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Signs of Life


Human made machines must follow the same principles of construction found in living cells and organisms.

Even the simplest form of life is very complex. A tiny bacterium is a vastly complex "machine" capable of performing some remarkable feats of synthesis, growth, response to stimuli, and all the other signs of life we can recognize.

At first glance these cellular machines appear far too complex for easy understanding. Imagine looking into the insides of a jet engine for the first time and trying to understand how it propels an airplane thought the atmosphere.

But the way an jet engine is constructed has to follow certain rules and principles if it is to function properly, and the way a cell is constructed must follow similar kinds of rules if it is to show all the signs of life. No matter how complicated a cell may appear at first glance, there have to be certain basic principles that apply to its construction, and one of the principles most easily seen is termed levels of organization, or a hierarchy of structure.

Organization of matter into higher and higher levels of complexity is found within all organisms. Simple chemicals are combined into larger molecules, these molecules are then used to construct huge macromolecules, and eventually these giant macromolecules are used to construct the constituents of cells, and cells themselves.

Groups of cells work together to form specialized organs and organ systems and when these are integrated into even higher levels they produce independently functioning multicellular organisms.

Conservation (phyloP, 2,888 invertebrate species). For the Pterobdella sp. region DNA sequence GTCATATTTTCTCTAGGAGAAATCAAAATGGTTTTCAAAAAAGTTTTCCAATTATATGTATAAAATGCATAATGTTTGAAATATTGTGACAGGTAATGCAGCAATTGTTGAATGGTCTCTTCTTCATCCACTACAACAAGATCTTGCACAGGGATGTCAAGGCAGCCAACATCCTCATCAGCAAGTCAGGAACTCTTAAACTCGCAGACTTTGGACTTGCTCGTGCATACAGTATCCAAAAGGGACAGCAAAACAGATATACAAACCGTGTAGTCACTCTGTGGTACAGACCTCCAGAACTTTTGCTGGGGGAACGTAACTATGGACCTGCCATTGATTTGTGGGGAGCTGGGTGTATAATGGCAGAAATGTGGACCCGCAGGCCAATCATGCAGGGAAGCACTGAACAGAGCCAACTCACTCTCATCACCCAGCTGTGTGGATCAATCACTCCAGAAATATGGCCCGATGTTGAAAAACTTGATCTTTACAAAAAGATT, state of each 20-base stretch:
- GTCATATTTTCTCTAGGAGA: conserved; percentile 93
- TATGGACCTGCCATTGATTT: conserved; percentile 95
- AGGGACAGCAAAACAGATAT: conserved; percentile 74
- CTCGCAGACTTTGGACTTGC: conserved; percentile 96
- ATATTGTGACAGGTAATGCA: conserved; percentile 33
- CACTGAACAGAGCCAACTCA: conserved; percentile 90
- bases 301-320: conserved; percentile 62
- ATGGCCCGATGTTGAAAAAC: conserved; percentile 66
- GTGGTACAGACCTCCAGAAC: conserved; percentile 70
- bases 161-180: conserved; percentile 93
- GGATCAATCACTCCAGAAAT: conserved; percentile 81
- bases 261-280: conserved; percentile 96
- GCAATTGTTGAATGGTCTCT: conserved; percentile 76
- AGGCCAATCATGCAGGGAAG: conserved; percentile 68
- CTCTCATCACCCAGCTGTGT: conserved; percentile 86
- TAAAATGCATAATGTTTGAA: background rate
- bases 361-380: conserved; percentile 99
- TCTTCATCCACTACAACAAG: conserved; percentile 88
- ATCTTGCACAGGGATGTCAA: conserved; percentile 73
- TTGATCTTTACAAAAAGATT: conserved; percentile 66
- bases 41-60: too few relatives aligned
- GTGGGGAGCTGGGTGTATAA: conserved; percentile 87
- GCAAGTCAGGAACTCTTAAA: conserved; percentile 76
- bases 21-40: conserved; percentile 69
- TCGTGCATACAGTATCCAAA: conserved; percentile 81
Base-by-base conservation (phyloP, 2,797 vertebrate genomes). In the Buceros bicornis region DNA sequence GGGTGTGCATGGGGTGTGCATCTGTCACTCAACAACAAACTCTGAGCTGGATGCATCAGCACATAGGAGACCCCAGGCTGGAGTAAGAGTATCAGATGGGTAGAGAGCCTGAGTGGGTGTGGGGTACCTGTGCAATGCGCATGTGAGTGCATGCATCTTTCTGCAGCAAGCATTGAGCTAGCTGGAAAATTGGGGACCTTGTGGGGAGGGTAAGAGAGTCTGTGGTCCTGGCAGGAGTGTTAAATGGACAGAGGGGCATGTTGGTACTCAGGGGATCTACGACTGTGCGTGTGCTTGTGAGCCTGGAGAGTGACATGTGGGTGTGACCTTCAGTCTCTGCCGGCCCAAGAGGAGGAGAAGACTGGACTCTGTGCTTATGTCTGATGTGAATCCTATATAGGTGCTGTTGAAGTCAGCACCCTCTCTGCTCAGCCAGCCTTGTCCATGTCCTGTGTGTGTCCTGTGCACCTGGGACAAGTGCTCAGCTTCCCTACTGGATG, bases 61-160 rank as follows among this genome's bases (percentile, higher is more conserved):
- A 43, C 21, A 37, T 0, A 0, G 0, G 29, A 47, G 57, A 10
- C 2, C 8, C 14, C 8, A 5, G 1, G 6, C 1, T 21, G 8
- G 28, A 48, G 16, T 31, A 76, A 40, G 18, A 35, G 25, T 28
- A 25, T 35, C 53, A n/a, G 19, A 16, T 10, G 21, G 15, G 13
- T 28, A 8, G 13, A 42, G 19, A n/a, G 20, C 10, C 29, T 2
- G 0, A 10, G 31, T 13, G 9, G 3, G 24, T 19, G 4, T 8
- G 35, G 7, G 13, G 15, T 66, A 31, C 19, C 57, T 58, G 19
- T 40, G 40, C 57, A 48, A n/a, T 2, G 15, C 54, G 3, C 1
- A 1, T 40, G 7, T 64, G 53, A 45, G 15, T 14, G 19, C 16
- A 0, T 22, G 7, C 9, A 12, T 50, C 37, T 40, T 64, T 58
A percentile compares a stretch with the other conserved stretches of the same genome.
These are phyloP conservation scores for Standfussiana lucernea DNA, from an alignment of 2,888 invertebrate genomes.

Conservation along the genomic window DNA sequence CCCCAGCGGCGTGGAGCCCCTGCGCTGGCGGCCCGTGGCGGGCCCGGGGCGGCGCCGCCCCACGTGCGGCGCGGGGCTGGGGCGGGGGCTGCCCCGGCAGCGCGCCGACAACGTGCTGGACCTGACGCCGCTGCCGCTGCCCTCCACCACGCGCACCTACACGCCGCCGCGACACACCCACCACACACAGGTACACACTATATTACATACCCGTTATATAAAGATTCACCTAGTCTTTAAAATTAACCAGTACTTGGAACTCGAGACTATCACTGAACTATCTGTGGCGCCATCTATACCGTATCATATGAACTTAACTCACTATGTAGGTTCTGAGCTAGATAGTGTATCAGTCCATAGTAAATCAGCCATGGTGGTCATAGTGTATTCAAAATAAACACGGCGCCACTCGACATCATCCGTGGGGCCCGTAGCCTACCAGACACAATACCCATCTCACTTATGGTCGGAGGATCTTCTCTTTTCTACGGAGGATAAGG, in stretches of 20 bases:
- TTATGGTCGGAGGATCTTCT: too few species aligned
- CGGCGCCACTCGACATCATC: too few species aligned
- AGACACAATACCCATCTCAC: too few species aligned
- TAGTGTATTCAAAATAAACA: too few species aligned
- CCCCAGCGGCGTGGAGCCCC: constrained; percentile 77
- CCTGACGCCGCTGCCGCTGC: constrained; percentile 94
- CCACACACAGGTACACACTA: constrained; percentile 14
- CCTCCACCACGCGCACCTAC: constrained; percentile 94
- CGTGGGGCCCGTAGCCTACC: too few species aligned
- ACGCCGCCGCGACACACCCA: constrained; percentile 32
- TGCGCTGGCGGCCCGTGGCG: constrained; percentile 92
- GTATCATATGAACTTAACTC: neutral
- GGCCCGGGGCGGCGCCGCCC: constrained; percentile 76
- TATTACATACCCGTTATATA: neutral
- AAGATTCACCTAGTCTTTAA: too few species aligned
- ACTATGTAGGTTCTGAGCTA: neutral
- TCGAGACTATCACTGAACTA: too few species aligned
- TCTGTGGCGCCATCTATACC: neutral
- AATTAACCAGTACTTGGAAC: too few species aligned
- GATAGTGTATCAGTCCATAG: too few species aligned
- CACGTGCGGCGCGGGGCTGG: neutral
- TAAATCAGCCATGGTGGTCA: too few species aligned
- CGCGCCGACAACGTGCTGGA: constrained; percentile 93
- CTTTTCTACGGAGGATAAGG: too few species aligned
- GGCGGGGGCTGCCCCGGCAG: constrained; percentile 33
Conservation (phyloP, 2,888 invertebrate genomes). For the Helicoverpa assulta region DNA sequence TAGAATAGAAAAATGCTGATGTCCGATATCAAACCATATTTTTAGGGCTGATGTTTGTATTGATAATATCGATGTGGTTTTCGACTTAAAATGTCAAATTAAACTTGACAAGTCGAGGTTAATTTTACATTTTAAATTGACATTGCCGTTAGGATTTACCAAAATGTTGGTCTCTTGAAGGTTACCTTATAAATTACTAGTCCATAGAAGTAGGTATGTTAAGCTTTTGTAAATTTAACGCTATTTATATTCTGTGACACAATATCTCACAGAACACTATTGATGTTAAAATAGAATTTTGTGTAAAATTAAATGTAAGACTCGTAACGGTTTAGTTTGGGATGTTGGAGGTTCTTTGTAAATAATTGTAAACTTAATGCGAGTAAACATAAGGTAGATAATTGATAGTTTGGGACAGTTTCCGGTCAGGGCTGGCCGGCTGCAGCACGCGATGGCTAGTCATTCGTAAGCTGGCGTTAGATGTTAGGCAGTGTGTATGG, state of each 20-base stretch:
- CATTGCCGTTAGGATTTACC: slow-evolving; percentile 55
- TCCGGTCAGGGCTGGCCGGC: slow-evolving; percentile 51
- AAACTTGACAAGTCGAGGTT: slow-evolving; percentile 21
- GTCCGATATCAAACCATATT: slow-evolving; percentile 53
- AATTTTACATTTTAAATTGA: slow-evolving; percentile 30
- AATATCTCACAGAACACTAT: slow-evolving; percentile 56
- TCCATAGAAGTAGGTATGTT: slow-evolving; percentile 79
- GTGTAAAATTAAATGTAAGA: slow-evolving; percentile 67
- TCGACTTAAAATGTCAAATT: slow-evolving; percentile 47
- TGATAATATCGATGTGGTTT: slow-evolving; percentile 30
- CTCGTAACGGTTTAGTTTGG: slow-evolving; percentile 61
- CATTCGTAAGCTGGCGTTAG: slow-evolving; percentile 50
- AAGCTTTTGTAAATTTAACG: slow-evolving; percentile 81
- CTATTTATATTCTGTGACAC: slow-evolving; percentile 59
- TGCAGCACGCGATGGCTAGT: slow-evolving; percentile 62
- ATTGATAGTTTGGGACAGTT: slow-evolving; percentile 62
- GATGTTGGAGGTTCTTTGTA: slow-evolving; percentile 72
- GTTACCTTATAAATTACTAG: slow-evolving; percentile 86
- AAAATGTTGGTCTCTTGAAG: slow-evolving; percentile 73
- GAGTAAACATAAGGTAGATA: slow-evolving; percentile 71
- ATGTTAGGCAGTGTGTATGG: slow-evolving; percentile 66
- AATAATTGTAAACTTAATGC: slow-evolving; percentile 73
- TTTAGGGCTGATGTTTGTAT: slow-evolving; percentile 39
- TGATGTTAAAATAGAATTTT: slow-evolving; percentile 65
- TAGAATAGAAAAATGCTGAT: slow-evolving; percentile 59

Each level of organization is part of the next higher one, and at each level, new properties not present in the previous one emerge. One successful branch of biological science has been the study of these levels of organization - their component parts, the way in which they fit together, how they are organized, and what new properties emerge at each level.

A much simplified chart showing some of the more obvious levels of organization and complexity.

Sub-atomic particles There are three sub-atomic particles; the proton, the neutron and the electron.
Atoms The lowest level of matter that can exist independently. Each type of atom is called an element.
Molecules and Compounds Combinations of elements held together in predictable association by forces called bonds. Molecules are the smallest neutral particles of a substance that can exist independently, whereas compounds are chemical combinations of two or more elements in definite ratios.
Monomers Small molecules that have the ability to join together to form long strings. Examples include: amino acids, saccharides and nucleotides.
Polymers or Macromolecules Very large molecules synthesized by linking together smaller molecules (the monomers). Examples include: proteins, lipids, carbohydrates and nucleic acids.
Organelles Complex assemblies of macromolecules into larger structures that can perform vital roles or functions. Examples include: mitochondria (energy manipulation), nucleii (storage of genetic information), lysosomes (digestion and breakdown of materials), chloroplasts (harvesting light energy).
Cells The lowest level of organization at which life truly "starts" and at which all the properties emerge that belong to living things. Cells are the units of life; all living things consist of one or more cells.
Organs and organ systems Assemblies and associations of specialized cells that are capable of carrying out functions not possible at the cellular level. Examples include: circulatory systems (heart and blood vessels), nervous systems (nerves and brain), endocrine systems (hormones and glands).
Multicellular organisms Independent creatures (plant, animal or fungal) that consist of multiple collections of cells, organs and organ systems.

© 2003, Professor John Blamire